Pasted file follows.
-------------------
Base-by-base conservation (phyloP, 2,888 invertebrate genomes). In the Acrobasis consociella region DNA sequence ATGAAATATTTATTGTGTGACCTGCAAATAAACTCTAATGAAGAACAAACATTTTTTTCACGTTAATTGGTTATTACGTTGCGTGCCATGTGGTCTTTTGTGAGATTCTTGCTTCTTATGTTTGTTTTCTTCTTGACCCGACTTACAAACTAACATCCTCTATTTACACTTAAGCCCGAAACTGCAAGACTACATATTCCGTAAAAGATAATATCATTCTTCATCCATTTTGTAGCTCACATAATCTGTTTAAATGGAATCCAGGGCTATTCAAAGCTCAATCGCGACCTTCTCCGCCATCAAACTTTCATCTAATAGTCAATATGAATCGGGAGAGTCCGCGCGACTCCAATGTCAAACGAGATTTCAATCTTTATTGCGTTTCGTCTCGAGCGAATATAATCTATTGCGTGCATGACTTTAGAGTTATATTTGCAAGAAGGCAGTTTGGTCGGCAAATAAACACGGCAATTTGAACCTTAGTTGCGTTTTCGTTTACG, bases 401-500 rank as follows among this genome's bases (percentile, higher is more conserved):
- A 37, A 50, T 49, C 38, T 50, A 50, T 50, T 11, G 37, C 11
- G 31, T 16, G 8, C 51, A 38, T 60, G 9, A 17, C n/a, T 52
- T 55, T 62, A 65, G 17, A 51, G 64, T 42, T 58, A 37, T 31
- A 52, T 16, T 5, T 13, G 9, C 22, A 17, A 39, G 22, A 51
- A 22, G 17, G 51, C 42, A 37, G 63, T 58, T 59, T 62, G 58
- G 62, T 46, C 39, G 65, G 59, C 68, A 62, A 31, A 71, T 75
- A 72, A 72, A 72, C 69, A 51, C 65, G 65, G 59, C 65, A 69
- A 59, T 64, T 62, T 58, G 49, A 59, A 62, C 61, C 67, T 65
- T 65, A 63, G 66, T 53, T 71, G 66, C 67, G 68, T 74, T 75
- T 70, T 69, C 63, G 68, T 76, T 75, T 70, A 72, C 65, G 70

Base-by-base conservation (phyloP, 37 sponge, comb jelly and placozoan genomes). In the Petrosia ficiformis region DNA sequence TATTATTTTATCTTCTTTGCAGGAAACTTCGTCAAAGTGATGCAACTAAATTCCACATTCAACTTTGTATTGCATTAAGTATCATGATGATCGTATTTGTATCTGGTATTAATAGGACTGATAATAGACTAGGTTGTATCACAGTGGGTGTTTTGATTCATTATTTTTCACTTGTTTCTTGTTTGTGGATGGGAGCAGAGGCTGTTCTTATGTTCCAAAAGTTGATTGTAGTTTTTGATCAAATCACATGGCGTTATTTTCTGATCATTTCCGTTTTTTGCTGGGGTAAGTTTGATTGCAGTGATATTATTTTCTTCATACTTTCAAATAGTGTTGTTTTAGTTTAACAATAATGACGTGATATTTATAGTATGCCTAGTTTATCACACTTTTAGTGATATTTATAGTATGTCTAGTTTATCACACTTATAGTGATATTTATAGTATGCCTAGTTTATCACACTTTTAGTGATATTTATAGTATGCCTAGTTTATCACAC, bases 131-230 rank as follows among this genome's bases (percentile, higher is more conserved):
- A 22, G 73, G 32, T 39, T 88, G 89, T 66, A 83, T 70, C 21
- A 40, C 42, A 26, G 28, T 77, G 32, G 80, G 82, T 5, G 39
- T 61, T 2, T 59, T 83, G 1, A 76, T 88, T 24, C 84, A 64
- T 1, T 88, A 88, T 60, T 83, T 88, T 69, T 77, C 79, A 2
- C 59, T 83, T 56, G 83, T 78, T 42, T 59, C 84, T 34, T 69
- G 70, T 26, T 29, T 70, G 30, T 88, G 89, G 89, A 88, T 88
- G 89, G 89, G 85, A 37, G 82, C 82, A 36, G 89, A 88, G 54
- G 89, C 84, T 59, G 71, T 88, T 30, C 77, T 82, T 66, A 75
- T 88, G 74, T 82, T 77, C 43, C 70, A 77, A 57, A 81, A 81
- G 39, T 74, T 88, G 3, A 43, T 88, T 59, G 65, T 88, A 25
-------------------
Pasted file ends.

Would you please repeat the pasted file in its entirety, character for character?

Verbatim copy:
Base-by-base conservation (phyloP, 2,888 invertebrate genomes). In the Acrobasis consociella region DNA sequence ATGAAATATTTATTGTGTGACCTGCAAATAAACTCTAATGAAGAACAAACATTTTTTTCACGTTAATTGGTTATTACGTTGCGTGCCATGTGGTCTTTTGTGAGATTCTTGCTTCTTATGTTTGTTTTCTTCTTGACCCGACTTACAAACTAACATCCTCTATTTACACTTAAGCCCGAAACTGCAAGACTACATATTCCGTAAAAGATAATATCATTCTTCATCCATTTTGTAGCTCACATAATCTGTTTAAATGGAATCCAGGGCTATTCAAAGCTCAATCGCGACCTTCTCCGCCATCAAACTTTCATCTAATAGTCAATATGAATCGGGAGAGTCCGCGCGACTCCAATGTCAAACGAGATTTCAATCTTTATTGCGTTTCGTCTCGAGCGAATATAATCTATTGCGTGCATGACTTTAGAGTTATATTTGCAAGAAGGCAGTTTGGTCGGCAAATAAACACGGCAATTTGAACCTTAGTTGCGTTTTCGTTTACG, bases 401-500 rank as follows among this genome's bases (percentile, higher is more conserved):
- A 37, A 50, T 49, C 38, T 50, A 50, T 50, T 11, G 37, C 11
- G 31, T 16, G 8, C 51, A 38, T 60, G 9, A 17, C n/a, T 52
- T 55, T 62, A 65, G 17, A 51, G 64, T 42, T 58, A 37, T 31
- A 52, T 16, T 5, T 13, G 9, C 22, A 17, A 39, G 22, A 51
- A 22, G 17, G 51, C 42, A 37, G 63, T 58, T 59, T 62, G 58
- G 62, T 46, C 39, G 65, G 59, C 68, A 62, A 31, A 71, T 75
- A 72, A 72, A 72, C 69, A 51, C 65, G 65, G 59, C 65, A 69
- A 59, T 64, T 62, T 58, G 49, A 59, A 62, C 61, C 67, T 65
- T 65, A 63, G 66, T 53, T 71, G 66, C 67, G 68, T 74, T 75
- T 70, T 69, C 63, G 68, T 76, T 75, T 70, A 72, C 65, G 70

Base-by-base conservation (phyloP, 37 sponge, comb jelly and placozoan genomes). In the Petrosia ficiformis region DNA sequence TATTATTTTATCTTCTTTGCAGGAAACTTCGTCAAAGTGATGCAACTAAATTCCACATTCAACTTTGTATTGCATTAAGTATCATGATGATCGTATTTGTATCTGGTATTAATAGGACTGATAATAGACTAGGTTGTATCACAGTGGGTGTTTTGATTCATTATTTTTCACTTGTTTCTTGTTTGTGGATGGGAGCAGAGGCTGTTCTTATGTTCCAAAAGTTGATTGTAGTTTTTGATCAAATCACATGGCGTTATTTTCTGATCATTTCCGTTTTTTGCTGGGGTAAGTTTGATTGCAGTGATATTATTTTCTTCATACTTTCAAATAGTGTTGTTTTAGTTTAACAATAATGACGTGATATTTATAGTATGCCTAGTTTATCACACTTTTAGTGATATTTATAGTATGTCTAGTTTATCACACTTATAGTGATATTTATAGTATGCCTAGTTTATCACACTTTTAGTGATATTTATAGTATGCCTAGTTTATCACAC, bases 131-230 rank as follows among this genome's bases (percentile, higher is more conserved):
- A 22, G 73, G 32, T 39, T 88, G 89, T 66, A 83, T 70, C 21
- A 40, C 42, A 26, G 28, T 77, G 32, G 80, G 82, T 5, G 39
- T 61, T 2, T 59, T 83, G 1, A 76, T 88, T 24, C 84, A 64
- T 1, T 88, A 88, T 60, T 83, T 88, T 69, T 77, C 79, A 2
- C 59, T 83, T 56, G 83, T 78, T 42, T 59, C 84, T 34, T 69
- G 70, T 26, T 29, T 70, G 30, T 88, G 89, G 89, A 88, T 88
- G 89, G 89, G 85, A 37, G 82, C 82, A 36, G 89, A 88, G 54
- G 89, C 84, T 59, G 71, T 88, T 30, C 77, T 82, T 66, A 75
- T 88, G 74, T 82, T 77, C 43, C 70, A 77, A 57, A 81, A 81
- G 39, T 74, T 88, G 3, A 43, T 88, T 59, G 65, T 88, A 25